The past years have been a boon to the social platforms or rather the digital media industry as whole and with the coming up of the micro and medium businesses, the platforms have provided extraordinary marketing and sales records.
An app that assisted in the process was TikTok, a 30-60 second video platform, the child of Byte Dance, an internet technology company was in the news for controversial reasons like data breaching and hate speech. After India banned the app, the huge user base, which was earlier greater than Facebook, dropped massively.
Read Also: Trump is going to ban TikTok in the US
After two months of the app being banned in India, there was an important development when Microsoft confirmed the intent to buy TikTok. But, why does Microsoft want to buy TikTok, a social media platform majorly for teens? It could be that stodgy software giant’s long-awaited fountain of youth. Keeping in mind that, Microsoft isn’t exactly tech’s most consumer-friendly company as we talk about the doomed products over the years: The social network Socl, The Windows Phone, Groove Music, Mixer streaming service, The Zune digital music player. Therefore, the intent to break out of the Windows desktop, suit-and-tie, 9-5 image to capture more of the consumer market is crystal clear.
Earlier, in 2007 when the company saw the potential for social media, it invested $240 million in Facebook at a $15-billion valuation and even offered to buy Mark Zuckerberg’s company outright. Acquiring TikTok would unveil a major platform to rival Facebook and Google-owned YouTube. And it could remake its image with young people as it is quickly emerging as a potent competitor to Snapchat, Facebook, and Facebook-owned Instagram, says eMarketer analyst Debra Aho Williamson.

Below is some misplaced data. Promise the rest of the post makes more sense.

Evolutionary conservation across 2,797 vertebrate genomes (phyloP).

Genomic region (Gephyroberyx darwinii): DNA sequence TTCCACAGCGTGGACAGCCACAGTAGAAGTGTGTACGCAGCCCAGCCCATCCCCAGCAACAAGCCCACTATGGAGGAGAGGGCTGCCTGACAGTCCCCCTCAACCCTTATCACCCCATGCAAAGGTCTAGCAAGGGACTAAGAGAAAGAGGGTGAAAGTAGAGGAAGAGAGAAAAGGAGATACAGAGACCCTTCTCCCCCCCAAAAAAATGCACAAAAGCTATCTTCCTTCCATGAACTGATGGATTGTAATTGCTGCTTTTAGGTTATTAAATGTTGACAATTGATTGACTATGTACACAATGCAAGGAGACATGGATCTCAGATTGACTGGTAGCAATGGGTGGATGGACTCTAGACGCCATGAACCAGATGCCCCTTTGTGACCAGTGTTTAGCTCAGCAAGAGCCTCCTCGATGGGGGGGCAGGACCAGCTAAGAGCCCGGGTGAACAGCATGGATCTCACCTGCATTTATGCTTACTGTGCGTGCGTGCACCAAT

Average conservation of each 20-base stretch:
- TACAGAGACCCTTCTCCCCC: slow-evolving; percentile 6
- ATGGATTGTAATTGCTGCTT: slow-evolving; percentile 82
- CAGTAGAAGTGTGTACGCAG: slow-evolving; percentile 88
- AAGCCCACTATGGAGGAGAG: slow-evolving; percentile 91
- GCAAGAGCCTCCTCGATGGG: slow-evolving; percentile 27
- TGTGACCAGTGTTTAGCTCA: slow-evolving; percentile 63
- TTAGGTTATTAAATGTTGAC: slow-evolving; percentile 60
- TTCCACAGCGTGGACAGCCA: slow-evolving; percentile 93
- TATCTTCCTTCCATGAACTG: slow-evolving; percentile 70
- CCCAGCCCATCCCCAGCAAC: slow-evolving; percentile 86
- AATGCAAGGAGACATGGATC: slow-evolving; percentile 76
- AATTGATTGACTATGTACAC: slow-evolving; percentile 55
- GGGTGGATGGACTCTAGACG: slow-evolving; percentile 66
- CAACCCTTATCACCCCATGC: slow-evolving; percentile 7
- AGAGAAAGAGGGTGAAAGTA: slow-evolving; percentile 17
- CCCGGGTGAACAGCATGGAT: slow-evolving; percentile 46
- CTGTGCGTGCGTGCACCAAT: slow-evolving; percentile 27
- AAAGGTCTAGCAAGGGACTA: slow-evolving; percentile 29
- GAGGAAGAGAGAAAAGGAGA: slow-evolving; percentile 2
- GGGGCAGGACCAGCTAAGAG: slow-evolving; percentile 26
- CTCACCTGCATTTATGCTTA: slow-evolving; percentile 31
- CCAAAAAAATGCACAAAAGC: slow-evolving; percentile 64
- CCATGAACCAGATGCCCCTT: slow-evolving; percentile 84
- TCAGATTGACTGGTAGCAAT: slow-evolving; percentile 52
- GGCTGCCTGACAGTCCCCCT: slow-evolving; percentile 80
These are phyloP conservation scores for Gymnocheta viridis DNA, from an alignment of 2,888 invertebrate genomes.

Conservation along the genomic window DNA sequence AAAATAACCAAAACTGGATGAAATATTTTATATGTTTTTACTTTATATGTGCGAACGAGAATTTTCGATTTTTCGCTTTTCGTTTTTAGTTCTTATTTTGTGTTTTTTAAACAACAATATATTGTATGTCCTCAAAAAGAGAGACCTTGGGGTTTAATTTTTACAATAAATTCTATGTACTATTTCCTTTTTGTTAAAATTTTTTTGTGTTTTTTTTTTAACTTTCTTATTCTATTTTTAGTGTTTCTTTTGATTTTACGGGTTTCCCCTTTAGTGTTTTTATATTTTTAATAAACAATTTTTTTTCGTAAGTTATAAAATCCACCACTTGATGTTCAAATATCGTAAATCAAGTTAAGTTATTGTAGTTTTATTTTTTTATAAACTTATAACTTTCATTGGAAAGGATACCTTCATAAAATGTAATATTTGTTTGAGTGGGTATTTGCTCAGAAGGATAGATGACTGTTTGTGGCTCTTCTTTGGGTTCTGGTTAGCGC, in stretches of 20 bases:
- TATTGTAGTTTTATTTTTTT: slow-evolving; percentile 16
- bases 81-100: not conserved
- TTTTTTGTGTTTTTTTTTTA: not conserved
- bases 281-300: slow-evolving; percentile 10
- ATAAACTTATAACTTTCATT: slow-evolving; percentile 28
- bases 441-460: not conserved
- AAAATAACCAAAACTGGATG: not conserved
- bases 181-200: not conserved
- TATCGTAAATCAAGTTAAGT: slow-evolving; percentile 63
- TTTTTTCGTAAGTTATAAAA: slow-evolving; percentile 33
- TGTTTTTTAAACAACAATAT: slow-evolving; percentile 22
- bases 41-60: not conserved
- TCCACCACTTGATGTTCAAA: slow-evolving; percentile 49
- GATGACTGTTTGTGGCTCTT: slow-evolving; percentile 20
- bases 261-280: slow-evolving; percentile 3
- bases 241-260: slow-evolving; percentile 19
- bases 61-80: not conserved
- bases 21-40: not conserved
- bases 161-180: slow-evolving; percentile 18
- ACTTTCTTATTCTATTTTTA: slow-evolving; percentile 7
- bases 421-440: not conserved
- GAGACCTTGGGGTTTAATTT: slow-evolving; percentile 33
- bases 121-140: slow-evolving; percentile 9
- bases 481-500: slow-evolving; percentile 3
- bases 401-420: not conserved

Users have the same question. Does Microsoft want your data too?
Yes, Microsoft wants your data too. Perhaps what’s the biggest prize of acquiring Tik Tok? Yes, the massive amount of data, and what kind of data are we talking about? Your location, times you are on the app, the time of day you consume certain genres or content majorly called as the behavioral data, you ‘teach’ the algorithm exactly what you love, what you hate, what engages you and what you will ignore,” said Shelly Palmer, CEO at The Palmer Group, a tech strategy advisory group.
The data that could be used by Microsoft for building Software and Hardware projects and not just Xbox and would give them a deep understanding and insights into consumer behavior and a real hook into young people who are being taught on Chromebooks and other Google products in classrooms and scrolling through Snapchat and Facebook-owned Instagram in their spare time.
As Microsoft ensured, protection of data which was the biggest selling point to the Trump Administration, which was concerned about TikTok’s ties to the Chinese government. Whereas, while TikTok testified to the Indian Government, it denied all allegations of supplying user data to Beijing.
“Microsoft would ensure that all private data of TikTok’s American users is transferred to and remains in the United States,” Microsoft said. The United States of America not only is afraid of the data breaching but the technological dominance the app would cast as said by Michael Priem, founder and CEO at Modern Impact, an advertising technology firm Minneapolis
What else is in it for Microsoft?
Advertising dollars, TikTok, the youngest-skewing of the social media networks would boost Microsoft’s share of the U.S. digital display ad market. This year, eMarketer predicts Microsoft to hold just 1.5% of that market, slightly ahead of Snapchat but well behind Facebook’s 42% and Google’s 10.4%.
From an advertising business standpoint, the value of TikTok to Microsoft could potentially be very large, but I want to emphasize that it’s just potential at this point,” eMarketer’s Williamson said.
The Trump administration will wait until 15th Sept to decide on any action as the soft spot continues to enlarge as Microsoft arrives close to buy Tik Tok.
The deal could be especially beneficial for Microsoft because the TikTok business in the U.S. is valued in the $40-billion range but could eventually reach $200 billion if it makes the right moves. And Microsoft could get TikTok action in other international regions as part of the deal, Ives says.
But nothing is set in stone as TikTok leaves the door open for negotiations with other potential buyers.
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